The walls consist of half-circular columns, floor to ceiling. Compared
to other halls, the walls are hard and reflective. Sound is reflected in
many directions. The trained ear hears reverberation a quarter tone tone
low. I doubt it is a pschological phenomenon. (01)
-- Jeff (02)
> -----Original Message-----
> From: Randall R Schulz [mailto:rschulz@xxxxxxxxx]
> Sent: Thursday, September 06, 2007 3:51 PM
> To: [ontolog-forum]
> Subject: Re: [ontolog-forum] Current Semantic Web Layer pizza
> (was ckae)
> On Thursday 06 September 2007 13:30, Schiffel, Jeffrey A wrote:
> > ...
> > It is an example of inadequate design, and is quite easy to achieve.
> > Consider that the hall consists of an audience chamber and a stage
> > house. The chamber is quite high with reflective walls. Sound,
> > especially from high-pitched instruments, ascends into the
> upper stage
> > house and into the hall. In a hall 120 feet deep, sounds would only
> > need to be deflected a couple of feet (at 440Hz) when
> bouncing off the
> > walls to hear a doppler shift of a quarter tone.
> Something has to be in (relative) motion for the doppler
> effect to take place. Either the source, the receiver, an
> intermediate reflecting surface or the medium.
> Perhaps there's a coherent air-flow through the hall that
> causes a frequency shift? But that would be a linear
> (additive) shift and the concept of a "quarter tone" is
> multiplicative (we're all quite conditioned nowadays to hear
> in an equal-tempered scale where each halftone is a factor of
> the 12th root of two change in frequency).
> > > For example, suppose the incoming frequency f was X Hertz and the
> > > outgoing frequency was X-y Hertz. That would imply that y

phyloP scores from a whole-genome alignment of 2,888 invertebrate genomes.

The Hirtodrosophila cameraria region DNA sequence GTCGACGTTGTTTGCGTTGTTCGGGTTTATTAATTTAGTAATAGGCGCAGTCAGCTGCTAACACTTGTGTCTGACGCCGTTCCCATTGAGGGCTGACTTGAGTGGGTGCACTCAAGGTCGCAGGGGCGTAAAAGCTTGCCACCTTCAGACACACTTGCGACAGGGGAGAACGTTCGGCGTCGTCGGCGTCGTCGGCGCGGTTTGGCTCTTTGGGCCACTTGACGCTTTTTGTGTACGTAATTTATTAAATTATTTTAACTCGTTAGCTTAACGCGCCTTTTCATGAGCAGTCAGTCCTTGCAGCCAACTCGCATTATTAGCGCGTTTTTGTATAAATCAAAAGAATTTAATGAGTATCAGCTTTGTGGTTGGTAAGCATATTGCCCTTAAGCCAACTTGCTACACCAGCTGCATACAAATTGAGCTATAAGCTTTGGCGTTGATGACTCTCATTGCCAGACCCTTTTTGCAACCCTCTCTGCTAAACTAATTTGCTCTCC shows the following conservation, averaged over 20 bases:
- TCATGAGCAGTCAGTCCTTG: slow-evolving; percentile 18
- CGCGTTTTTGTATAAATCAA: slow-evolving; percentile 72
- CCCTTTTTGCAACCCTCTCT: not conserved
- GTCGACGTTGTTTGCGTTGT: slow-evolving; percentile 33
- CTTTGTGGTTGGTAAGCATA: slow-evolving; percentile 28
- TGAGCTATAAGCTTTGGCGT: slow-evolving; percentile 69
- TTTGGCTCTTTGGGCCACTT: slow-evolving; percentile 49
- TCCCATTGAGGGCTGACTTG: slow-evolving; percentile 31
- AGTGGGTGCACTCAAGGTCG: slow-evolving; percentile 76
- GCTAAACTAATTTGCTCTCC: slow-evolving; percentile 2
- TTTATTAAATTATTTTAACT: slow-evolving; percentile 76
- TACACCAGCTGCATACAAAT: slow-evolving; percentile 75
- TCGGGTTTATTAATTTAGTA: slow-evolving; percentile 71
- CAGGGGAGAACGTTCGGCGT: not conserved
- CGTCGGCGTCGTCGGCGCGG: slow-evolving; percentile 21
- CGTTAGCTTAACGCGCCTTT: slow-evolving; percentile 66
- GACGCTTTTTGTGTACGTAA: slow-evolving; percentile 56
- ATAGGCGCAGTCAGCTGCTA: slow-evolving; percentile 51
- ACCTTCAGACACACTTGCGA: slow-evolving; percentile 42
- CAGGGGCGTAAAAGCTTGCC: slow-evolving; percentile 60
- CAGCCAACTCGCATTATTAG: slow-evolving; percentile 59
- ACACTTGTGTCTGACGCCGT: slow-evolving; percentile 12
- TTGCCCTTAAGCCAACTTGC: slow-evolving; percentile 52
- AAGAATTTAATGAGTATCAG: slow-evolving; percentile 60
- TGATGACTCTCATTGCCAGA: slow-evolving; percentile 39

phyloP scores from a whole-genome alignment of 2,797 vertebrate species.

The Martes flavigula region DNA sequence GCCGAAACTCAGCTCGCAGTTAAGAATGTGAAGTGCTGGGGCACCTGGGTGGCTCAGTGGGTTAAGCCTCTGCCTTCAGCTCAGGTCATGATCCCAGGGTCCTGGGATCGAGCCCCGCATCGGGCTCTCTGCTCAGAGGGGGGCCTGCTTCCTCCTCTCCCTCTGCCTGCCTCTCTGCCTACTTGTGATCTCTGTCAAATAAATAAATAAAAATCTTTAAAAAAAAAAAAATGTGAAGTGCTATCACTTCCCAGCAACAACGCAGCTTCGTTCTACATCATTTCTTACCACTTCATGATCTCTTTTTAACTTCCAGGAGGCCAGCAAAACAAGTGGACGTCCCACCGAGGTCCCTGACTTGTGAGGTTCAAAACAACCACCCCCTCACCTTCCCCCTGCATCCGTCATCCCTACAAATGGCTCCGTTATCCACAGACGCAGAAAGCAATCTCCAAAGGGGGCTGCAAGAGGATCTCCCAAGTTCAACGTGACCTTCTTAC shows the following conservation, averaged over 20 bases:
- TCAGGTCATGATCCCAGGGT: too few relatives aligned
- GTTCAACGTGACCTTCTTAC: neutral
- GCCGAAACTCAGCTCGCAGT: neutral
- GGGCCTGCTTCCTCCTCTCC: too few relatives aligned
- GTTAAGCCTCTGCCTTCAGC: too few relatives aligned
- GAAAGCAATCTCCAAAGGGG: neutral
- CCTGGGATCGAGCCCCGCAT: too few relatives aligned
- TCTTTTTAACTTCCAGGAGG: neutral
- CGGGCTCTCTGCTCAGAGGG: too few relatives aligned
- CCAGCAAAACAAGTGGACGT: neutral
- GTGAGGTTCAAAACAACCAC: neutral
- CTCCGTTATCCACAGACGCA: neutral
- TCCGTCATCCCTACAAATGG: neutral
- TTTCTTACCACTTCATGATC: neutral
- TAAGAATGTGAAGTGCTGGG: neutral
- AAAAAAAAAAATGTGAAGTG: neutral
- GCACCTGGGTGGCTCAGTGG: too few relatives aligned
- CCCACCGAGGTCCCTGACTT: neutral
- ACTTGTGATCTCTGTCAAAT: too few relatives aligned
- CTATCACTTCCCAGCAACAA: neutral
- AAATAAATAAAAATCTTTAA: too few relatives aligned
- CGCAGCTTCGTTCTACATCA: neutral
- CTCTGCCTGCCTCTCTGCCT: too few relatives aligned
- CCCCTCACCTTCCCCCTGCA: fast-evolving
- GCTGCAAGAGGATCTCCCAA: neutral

> > > vibrations per second were somehow "lost"
> > > or, even worse, "stored" for future transmission.
> > >
> > > That is an extremely complicated nonlinear transformation.
> > > You could accomplish it by recording the sound and later
> playing it
> > > back with a slower turntable or the equivalent in
> electronics. But
> > > I don't believe a typical music hall could do that.
> > In fact, they do. So does "echo point" in the mountains, where the
> > sender often hears the reflected sound a bit lower.
> Perhaps in an open environment there are further dynamics
> (and certainly net, though non-uniform motion of the air
> would be the rule rather than the exception). Also, the
> atmosphere outdoors could be dispersive, for example.
> There's also the possibility of purely psycho-acoustic
> effects causing the impression of a pitch change.
> In any event, I am inclined to agree with John that a static
> such as a concert hall could not produce a frequency
> multiplying effect
> such as rendering all pitches a quarter tone flat.
> Another perspective on this (putative) phenomenon is that such a hall
> would have no resonances, since any sound would have a continually
> declining frequency. Sort of like the Bohr atom, now that I think of
> > Regards,
> > -- Jeff Schiffel
> Randall Schulz
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